The goal of this document is to explain how passive and active transformations interact with path concatenation. To understand this topic, we will first discuss how PowerCenter handles data and performs passive-passive path concatenation. Having developed an understanding of the mechanics of this process, we will then examine how active transformations interfere with concatenation. The transformations that we examine will be filters sorters, and aggregators. Even though active transformations prevent path concatenation, it is still possible to bring the two paths together. The Joiner Transformation can be used to connect two paths when one is active and the other is passive.
To understand how active transformations affect mappings it is first important to understand how Informatica PowerCenter manages passive concatenation of data. Before we begin with any examples, we'll state several rules that need to be followed to ensure that passive-passive concatenation can take place.
Records within a mapping can be split and reconnected as long as several rules are adhered to.
Within a mapping it is possible to separate components of are cord in a pipeline. When the records are split, they carry the same internal ID and at the time of the split, they are in the same relative order in both pipelines.
In figure 1. we can see that the data flow has been split. We note that records in both pipelines have maintained the same ID (rule 1.),the same relative order (rule 2.) and all records are present (rule 3..). Since the two paths have met the requirements, Passive-Passive Concatenation can take place. The parts of the records can be brought back together and concatenated.
Figure 1. Passive and Passive Concatenation
The next set of description and figures describes scenarios where the Designer will not allow a mapping to be constructed because they violate one of the three rules listed.
The first scenario shows a mapping in which one of the pipeline paths drops a record. In this case the mapping was built with a filter transformation on one of the pipelines. Since the requirement for concatenation is that both parts of the record are present for concatenation to take place, there is an issue with the mapping.
In figure 2, we can see that in one of the pipelines, record 103 has disappeared. The filter has removed the row which means that the filter is an active transformation. In this case, the Designer will not allow this mapping to be built.
Figure 2. Passive-Active Concatenation - Filter
The Designer is unable to determine definitively if the Filter Transformation will ever drop any records. The Designer only knows that the Filter Transformation may drop rows if certain data is passed to it, and so the Designer considers this possibility and prevents the concatenation of the paths.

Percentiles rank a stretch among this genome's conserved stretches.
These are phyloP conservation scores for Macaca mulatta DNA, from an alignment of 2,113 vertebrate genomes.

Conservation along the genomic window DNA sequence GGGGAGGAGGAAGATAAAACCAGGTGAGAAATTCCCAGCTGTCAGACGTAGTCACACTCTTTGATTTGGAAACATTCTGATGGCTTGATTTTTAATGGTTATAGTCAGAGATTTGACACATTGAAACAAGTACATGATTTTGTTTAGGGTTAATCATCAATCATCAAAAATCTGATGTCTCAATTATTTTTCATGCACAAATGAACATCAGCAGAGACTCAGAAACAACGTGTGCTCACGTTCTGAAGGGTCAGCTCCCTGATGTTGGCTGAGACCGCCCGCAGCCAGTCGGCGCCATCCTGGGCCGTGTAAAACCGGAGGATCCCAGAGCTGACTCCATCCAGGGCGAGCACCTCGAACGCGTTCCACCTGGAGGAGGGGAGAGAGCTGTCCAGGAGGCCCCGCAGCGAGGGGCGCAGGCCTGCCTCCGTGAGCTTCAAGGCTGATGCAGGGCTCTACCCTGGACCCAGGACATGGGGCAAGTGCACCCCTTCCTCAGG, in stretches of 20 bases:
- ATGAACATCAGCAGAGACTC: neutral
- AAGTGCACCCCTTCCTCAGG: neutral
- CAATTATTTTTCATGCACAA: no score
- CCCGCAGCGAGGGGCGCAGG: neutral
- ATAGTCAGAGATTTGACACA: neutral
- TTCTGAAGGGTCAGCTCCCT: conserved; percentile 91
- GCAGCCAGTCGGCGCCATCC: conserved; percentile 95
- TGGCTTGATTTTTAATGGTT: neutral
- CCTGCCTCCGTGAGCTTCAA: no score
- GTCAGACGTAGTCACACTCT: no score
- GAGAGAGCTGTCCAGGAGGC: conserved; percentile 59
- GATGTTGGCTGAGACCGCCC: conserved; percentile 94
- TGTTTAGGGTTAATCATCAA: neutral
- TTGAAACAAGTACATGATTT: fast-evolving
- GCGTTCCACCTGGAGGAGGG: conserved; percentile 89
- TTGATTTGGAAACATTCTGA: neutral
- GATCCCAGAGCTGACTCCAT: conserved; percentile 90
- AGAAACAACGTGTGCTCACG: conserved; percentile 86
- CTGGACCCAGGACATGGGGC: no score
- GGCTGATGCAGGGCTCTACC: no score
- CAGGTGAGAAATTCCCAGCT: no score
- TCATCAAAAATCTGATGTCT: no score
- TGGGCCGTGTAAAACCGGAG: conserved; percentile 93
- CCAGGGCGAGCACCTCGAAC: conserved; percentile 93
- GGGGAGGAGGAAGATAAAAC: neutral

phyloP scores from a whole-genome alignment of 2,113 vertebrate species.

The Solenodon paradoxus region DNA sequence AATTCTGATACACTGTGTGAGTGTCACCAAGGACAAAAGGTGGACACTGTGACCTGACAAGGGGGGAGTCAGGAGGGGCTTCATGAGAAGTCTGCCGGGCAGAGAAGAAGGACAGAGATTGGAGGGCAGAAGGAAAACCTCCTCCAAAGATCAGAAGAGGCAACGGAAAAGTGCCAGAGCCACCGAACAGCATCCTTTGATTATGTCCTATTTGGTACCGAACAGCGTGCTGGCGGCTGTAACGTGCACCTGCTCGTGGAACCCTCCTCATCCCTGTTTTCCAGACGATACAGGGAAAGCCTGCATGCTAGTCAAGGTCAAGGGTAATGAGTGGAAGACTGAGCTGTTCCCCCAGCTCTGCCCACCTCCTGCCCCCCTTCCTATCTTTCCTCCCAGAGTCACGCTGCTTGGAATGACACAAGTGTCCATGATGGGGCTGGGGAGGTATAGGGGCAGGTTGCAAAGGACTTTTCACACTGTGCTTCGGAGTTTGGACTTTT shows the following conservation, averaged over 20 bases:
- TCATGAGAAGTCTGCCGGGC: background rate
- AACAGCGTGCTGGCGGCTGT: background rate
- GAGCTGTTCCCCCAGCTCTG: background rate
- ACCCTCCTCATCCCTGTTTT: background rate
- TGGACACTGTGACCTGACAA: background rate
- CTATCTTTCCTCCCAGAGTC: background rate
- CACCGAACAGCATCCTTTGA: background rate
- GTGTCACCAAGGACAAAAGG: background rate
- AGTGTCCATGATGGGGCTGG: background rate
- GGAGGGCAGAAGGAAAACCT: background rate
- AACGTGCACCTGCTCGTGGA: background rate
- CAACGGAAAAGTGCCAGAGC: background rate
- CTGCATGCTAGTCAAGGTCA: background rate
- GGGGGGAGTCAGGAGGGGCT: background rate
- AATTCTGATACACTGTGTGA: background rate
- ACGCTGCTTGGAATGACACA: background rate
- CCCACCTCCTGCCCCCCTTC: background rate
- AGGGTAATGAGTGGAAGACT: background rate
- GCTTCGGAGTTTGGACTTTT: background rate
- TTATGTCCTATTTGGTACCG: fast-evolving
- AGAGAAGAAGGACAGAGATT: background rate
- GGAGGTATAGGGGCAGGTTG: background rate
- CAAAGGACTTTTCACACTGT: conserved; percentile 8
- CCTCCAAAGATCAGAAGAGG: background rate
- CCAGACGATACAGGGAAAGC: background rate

If a Sorter transformation is employed, the potential exists that the order of the records in the pipeline will change. Since ID numbers are assigned as records leave the transformation, the records that leave the sorter will have new ID numbers.
In figure 3 we can see that the records in the pipelines have different internal IDs from their original values. In this case, the two pipelines cannot be connected. Once again, the Designer will not allow the mapping to be built.
Figure 3. Passive-Active Concatenation - Sorter Transformation
Some transformations within PowerCenter have the ability to create new records that are wholly distinct from the input records. The Aggregator Transformation is one such example. All records that enter the transformation are consumed and processed into new records. Since these records are new and distinct, they cannot be concatenated to the other pipeline.
In figure 4. we can see that the aggregator has produced new records that have no relation to the other pipeline.
Figure 4. Passive-Active Concatenation - Aggregator Transformation
The Joiner Transformation can be used to reconnect the paths even though an active transformation was used on one of the pipelines. The Joiner Transformation allows the two paths to be pulled together where one or more of the paths are active. The Joiner Transformation works in a way similar to a database join. It first reads one set of data (from one of the pipelines) and then processes records in a stream from the other pipeline. The transformation is configured with a join condition that tells PowerCenter the fields to compare between the paths (the join criteria). As records stream to the transformation, new records can be produced by the transformation if the condition is met.
Figure 5. Passive-Active Concatenation Solution - Joiner Transformation
"Concatenation disallowed on transformation" connecting ports from different XML Views or multiple groups to a Joiner transformation in a PowerCenter Mapping (13947)
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